Approximately two months ago, I was approached by the Research Department at Info-Tech to assist in a Research cycle, which lasts seven weeks. As a Business Analyst in a busy IT Department I was skeptical to join. Would I have the time? Will the employees like me? Will I have the knowledge to make contributions? These were a few of the concerns that I had when asked.
I decided to accept the offer to better understand the processes, look for improvements and gain a deeper understanding of a research topic, which happened to be on Diversity in the Workplace. I look forward to posting this set in an upcoming blog post!
I spent approximately five to ten hours per week researching the topic, attending morning scrums, meetings and displaying results in PowerPoint. I learned how the team used SharePoint as well as Video Conferencing tools. It was interesting to have the opportunity to observe and look for possible areas of improvement from an IT perspective. Over this time, I noticed many improvements emerging as a result of my involvement with the department:
- Communication – I had a more visible presence with the staff;
- Deeper Appreciation – I Gained an understanding of the due diligence the Research Department takes to ensure quality and an effective solution for the client; and
- Engagement – Over the seven weeks, I had a mental break from the day-to-day IT jargon and enjoyed the challenge of learning a new skill set.
A challenge many IT Departments face is aligning their strategies and goals to those of the organization. Improving communication through cross-training of departments can help address this issue.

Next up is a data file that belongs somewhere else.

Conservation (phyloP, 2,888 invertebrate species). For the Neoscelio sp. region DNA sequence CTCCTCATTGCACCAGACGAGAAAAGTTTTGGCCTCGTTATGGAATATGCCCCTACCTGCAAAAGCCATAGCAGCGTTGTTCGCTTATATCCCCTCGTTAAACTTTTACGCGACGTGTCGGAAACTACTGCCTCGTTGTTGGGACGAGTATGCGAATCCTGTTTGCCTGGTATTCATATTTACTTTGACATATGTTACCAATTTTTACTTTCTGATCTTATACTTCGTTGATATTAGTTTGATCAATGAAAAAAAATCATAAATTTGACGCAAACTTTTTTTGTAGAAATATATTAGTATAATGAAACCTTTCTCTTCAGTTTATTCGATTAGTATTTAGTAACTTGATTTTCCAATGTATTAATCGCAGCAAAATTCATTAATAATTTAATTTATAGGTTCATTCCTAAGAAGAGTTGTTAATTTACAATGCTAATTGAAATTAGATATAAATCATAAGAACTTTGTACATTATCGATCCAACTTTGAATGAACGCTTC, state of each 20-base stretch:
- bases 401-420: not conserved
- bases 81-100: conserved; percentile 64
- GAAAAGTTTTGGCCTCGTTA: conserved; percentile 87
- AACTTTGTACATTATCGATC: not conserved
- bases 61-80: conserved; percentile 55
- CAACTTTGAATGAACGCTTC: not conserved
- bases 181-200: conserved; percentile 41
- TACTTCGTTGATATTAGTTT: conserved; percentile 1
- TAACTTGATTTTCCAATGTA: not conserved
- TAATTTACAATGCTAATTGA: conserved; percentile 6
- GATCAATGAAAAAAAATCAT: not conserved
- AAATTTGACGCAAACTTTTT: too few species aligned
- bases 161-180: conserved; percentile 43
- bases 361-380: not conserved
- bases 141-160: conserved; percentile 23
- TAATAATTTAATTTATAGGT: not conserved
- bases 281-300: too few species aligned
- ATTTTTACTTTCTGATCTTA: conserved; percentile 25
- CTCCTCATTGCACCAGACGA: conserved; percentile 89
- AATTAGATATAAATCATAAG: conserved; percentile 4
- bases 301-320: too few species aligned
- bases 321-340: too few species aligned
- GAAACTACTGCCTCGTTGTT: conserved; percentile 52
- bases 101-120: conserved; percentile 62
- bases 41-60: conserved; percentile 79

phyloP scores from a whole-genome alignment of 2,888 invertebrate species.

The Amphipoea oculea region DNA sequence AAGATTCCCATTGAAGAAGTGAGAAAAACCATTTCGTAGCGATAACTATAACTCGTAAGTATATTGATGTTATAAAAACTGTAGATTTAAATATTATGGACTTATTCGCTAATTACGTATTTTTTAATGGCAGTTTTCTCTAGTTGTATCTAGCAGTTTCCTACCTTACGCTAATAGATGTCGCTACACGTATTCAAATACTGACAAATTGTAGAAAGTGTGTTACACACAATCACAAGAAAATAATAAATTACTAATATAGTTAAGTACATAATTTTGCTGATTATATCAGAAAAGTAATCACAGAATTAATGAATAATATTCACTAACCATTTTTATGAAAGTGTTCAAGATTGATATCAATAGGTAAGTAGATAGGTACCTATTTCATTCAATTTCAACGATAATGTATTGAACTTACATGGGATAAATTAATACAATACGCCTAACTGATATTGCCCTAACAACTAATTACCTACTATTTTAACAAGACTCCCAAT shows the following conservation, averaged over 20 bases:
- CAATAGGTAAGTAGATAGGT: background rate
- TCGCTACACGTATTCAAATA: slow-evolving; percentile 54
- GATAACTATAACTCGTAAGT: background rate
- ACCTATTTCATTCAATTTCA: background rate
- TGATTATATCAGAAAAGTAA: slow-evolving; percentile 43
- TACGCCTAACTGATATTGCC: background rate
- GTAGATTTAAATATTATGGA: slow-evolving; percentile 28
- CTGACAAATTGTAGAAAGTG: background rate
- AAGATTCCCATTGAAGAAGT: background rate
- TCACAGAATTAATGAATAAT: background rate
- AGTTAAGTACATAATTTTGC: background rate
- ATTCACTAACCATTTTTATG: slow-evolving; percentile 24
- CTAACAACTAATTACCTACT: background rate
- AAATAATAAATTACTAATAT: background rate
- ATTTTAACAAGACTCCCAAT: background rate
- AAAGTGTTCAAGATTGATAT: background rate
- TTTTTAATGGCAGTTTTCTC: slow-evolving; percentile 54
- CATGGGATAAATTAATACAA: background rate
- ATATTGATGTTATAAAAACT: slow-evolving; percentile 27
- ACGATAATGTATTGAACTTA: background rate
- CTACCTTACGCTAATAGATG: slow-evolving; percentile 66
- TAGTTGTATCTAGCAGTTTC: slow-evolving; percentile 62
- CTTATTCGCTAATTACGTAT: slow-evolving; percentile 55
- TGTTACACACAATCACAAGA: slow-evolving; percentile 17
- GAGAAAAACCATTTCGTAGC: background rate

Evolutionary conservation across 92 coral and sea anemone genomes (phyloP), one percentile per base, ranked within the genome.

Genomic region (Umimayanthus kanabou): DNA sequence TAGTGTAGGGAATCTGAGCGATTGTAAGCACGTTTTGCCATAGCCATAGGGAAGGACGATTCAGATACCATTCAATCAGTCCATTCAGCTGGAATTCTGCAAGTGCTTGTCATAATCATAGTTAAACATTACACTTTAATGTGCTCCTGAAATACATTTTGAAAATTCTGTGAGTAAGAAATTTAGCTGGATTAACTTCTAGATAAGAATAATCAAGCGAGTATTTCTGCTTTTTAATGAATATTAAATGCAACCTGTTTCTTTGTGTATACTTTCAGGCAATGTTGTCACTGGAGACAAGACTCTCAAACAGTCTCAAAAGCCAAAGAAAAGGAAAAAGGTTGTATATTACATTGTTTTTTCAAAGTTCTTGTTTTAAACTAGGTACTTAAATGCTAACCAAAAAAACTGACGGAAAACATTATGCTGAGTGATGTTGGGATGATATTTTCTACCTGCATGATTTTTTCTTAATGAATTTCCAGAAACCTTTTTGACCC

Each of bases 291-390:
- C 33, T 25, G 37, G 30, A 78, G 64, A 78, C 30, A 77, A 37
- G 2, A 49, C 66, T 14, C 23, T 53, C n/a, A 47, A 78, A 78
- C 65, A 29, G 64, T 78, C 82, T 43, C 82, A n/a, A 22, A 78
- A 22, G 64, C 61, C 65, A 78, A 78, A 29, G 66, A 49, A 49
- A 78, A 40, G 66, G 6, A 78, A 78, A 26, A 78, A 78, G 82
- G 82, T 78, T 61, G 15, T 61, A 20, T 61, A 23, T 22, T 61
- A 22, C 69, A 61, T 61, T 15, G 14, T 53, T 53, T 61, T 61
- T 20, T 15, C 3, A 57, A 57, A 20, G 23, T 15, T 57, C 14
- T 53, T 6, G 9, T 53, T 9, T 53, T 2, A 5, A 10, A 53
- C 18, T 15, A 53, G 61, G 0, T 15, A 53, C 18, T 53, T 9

An effective first step for many IT Departments is to start cross-training within their own department. It is human nature for employees to gravitate towards work they are most competent and comfortable with. However, there is long-term risk with this approach as their knowledge is not transferred to other employees. Furthermore, as employees leave, IT Departments scramble to train employees or hire an expensive replacement.
The culture has to enable employees to learn new skills and focus on the “big picture” and not short-term solutions. There has to be support for those employees being cross-trained. If cross-training only adds to the employee’s current workload, it will not be embraced by the staff. Lastly, there has to be feedback for the managers to drive continuous improvement. For example, my perspective as an IT employee in the Research Department spurred many IT initiatives to further improve IT’s support of the Research department.
I would welcome the opportunity to discuss my experience in more detail. Please contact me at email@example.com.